Young Adult Library Services

Vol 15 No 1_Fall 2016

Issue link: http://yalsdigital.ala.org/i/735117

Contents of this Issue

Navigation

Page 15 of 43

TRENDING At Do Space teens have opportunities to connect with community, have hands-on practice with technology, and mentor others. Do Space: Providing Access to Technology for Teens & Community A one-of-a-kind community technology library, Do Space is the beginning of a movement to tackle the digital divide in Omaha; boost digital skills; and drive innova- tion, creativity, and invention. Our mission is to empower everyone in the community through access to technology and innovative learning experiences. Do Space opened on November 7, 2015. In the fi rst nine months, there were 128,460 visitors, 33,214 members, and 7,341 program attendees. Anyone can apply and receive a free Do Space membership card. Cards are available to people of all ages and allow members to access all that Do Space has to offer from innovative learning opportunities, public com- puters, open Wi-Fi, 3D printing, and meeting space. Community members can apply online or in person at Do Space. It doesn't matter how much someone knows about technology or how savvy he or she is on a computer. It's about the desire to learn, create, explore, and invent. In short, it's about doing. Ultimately, I see Do Space as an opportunity. It's an opportunity for the people of Omaha, including teens, to create their own future utilizing the free resources we have available. It's an opportunity to learn and explore with technology. One-of-a-Kind Community Technology Space There's nothing quite like Do Space in the country. Do Space provides access to hardware, software, and connectivity that is not commonly found in public libraries. And the best part—it's free! Do Space is a community space, open from 9 a.m. to 9 p.m. daily. The interior space serves a variety of func- tions and features: • Individual computer workstations fea- turing nearly 200 personal computers, mobile laptops, and e-reader tablets • 3D lab complete with laser cutter for product prototyping or printing unique projects • Dedicated teen room with large monitors for gaming and work areas to fi nish class projects • Additional desks and nooks for using personal devices and for small group work • Centralized access to printers, copi- ers, and other shared services • Program rooms that provide fl exible space for group classes and instruction • Small-group conference areas Our goal is to empower community members and local organizations to act as cocreators of the space. We want to work together with our commu- nity to develop increasingly advanced digital skills among Omahans. After having been open for nine months, we have approximately 5,600 Do Space Members in the 11-20 year age range. This group mainly uses the space for gaming and studying. They come in small groups and migrate to the teen room. Our teen room is equipped with gaming systems, Xbox One and Play- Station 4, preloaded with PG-rated, educationally minded games. This includes "Octodad" and "Ori and the Blind Forest," just to name a few. Teens are also sitting in the main computer area, where they use the space for individual or group study daily. Rebecca Stavick TRENDING 14 Y A L S » Y O U N G A D U L T L I B R A R Y S E R V I C E S » F A L L 2 0 1 6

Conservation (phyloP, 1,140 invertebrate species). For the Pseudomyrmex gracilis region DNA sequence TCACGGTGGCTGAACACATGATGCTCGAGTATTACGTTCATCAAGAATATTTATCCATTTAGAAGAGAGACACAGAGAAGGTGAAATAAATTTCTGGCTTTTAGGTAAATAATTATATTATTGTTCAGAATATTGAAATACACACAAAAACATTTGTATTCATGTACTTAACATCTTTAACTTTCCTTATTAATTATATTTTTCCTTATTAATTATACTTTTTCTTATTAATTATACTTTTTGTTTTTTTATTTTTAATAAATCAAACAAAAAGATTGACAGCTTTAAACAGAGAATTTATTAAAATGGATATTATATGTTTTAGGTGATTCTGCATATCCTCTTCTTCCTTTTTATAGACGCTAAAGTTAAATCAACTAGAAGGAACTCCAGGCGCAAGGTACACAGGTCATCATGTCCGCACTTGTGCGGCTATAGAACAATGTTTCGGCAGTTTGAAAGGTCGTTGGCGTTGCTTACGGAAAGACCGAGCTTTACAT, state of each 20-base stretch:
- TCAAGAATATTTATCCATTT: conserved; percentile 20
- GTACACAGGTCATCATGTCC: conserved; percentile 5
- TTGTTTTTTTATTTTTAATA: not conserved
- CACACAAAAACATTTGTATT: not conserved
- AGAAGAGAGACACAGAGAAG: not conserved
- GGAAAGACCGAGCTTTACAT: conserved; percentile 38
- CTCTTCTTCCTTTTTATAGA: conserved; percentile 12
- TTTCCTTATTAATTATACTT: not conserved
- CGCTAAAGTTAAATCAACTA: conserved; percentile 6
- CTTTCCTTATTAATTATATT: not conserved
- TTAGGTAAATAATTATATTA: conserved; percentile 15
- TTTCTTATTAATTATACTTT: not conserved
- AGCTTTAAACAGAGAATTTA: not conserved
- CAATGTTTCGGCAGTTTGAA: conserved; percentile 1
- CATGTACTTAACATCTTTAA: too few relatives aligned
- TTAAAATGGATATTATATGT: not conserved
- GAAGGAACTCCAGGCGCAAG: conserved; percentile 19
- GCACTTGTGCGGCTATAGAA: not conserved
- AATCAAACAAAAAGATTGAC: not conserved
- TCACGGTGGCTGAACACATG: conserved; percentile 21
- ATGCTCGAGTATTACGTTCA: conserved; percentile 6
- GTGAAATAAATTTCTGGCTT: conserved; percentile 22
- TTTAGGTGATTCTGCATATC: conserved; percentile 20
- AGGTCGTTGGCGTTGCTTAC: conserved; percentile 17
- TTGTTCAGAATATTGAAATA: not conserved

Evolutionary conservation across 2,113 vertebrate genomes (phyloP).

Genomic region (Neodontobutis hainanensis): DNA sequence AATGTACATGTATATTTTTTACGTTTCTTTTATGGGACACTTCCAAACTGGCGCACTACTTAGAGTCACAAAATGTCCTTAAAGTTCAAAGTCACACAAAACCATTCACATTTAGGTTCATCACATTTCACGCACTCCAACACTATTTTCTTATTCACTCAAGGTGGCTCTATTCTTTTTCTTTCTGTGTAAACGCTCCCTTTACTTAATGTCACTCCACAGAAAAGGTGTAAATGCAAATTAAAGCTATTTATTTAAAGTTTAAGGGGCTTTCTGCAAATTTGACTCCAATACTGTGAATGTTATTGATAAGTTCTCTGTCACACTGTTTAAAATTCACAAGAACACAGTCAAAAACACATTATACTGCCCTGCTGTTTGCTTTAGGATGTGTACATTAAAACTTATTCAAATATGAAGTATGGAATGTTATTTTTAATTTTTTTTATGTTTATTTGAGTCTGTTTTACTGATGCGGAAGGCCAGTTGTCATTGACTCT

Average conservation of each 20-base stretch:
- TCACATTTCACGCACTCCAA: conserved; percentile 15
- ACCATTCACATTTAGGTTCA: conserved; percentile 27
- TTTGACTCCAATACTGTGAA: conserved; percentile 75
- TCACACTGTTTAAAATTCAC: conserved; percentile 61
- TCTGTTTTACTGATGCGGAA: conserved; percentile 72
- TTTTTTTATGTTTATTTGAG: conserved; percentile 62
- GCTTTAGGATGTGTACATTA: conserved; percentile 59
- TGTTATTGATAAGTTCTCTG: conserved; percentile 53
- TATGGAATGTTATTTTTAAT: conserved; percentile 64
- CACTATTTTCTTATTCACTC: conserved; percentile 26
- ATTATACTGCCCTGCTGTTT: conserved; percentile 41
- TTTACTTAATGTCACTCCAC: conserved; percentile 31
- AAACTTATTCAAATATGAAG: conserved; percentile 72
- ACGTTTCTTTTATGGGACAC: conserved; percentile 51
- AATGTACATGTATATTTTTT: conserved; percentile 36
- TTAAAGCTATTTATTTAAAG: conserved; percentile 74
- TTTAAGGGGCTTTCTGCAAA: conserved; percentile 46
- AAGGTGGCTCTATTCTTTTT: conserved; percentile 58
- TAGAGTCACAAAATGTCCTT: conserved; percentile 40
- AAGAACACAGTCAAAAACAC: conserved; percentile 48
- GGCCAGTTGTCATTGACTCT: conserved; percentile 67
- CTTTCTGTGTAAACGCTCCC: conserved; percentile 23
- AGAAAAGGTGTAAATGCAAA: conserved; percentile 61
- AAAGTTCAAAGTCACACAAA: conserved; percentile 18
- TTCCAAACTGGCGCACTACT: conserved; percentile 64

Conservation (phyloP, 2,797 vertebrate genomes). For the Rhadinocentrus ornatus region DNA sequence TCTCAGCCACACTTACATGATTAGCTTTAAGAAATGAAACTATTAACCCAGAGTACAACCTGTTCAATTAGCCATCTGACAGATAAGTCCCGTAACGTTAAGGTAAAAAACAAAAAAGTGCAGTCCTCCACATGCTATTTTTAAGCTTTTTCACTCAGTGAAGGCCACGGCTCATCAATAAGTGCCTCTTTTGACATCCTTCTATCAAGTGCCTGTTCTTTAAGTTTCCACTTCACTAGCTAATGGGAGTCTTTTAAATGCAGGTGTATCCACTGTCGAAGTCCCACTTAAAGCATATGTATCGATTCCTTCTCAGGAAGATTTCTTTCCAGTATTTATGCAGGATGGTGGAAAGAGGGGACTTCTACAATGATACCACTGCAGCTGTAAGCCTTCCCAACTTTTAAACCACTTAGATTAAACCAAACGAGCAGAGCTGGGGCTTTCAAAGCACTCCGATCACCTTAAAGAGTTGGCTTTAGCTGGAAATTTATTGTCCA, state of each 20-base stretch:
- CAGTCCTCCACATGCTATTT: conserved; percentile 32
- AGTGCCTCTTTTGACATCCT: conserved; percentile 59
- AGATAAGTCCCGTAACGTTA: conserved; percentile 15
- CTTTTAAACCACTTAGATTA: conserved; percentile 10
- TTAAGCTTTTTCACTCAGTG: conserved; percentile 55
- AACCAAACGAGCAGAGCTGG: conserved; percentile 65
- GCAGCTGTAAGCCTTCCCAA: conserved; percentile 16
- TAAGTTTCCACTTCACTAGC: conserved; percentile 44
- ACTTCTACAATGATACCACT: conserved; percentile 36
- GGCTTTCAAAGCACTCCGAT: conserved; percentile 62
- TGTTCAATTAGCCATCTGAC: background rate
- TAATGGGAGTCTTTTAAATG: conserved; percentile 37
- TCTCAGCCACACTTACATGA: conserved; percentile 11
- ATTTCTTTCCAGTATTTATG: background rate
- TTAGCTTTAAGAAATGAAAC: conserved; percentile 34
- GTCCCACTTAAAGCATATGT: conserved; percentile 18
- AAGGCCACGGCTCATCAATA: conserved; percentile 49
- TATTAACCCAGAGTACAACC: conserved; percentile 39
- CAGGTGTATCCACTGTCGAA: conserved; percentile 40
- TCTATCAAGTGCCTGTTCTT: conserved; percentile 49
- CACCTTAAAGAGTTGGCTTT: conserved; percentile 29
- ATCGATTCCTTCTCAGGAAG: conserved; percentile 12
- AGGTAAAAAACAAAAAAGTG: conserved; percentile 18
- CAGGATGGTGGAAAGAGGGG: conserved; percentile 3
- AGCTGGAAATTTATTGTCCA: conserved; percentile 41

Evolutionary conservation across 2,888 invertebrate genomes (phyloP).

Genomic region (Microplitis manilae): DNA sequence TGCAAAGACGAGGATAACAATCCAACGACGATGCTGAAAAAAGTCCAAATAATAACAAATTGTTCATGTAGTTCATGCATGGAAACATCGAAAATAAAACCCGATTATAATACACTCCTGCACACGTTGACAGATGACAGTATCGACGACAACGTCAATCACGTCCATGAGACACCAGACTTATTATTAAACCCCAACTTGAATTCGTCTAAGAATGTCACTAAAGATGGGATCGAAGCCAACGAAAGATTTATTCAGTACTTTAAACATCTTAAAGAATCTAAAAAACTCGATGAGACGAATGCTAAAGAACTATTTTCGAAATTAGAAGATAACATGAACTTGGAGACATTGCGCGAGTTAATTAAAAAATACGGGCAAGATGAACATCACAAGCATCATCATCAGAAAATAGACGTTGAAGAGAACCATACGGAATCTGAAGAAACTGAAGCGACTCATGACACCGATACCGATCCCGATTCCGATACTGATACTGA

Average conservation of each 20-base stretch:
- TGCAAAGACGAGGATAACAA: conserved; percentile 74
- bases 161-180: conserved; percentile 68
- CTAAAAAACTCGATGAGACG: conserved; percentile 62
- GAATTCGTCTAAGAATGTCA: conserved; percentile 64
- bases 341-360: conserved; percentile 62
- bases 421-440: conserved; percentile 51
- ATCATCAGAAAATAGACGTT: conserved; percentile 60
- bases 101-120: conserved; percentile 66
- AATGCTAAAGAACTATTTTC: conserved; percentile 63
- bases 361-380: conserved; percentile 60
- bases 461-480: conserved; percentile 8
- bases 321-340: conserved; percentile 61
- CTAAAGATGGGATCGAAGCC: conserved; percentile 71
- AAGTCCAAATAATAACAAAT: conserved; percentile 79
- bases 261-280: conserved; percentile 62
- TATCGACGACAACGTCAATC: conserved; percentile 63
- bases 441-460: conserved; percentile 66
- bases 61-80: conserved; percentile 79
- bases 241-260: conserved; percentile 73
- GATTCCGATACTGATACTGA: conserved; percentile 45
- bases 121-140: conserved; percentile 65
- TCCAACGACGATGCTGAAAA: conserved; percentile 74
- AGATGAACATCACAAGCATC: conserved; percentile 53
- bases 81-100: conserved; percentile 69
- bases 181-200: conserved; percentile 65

Articles in this issue

Archives of this issue

view archives of Young Adult Library Services - Vol 15 No 1_Fall 2016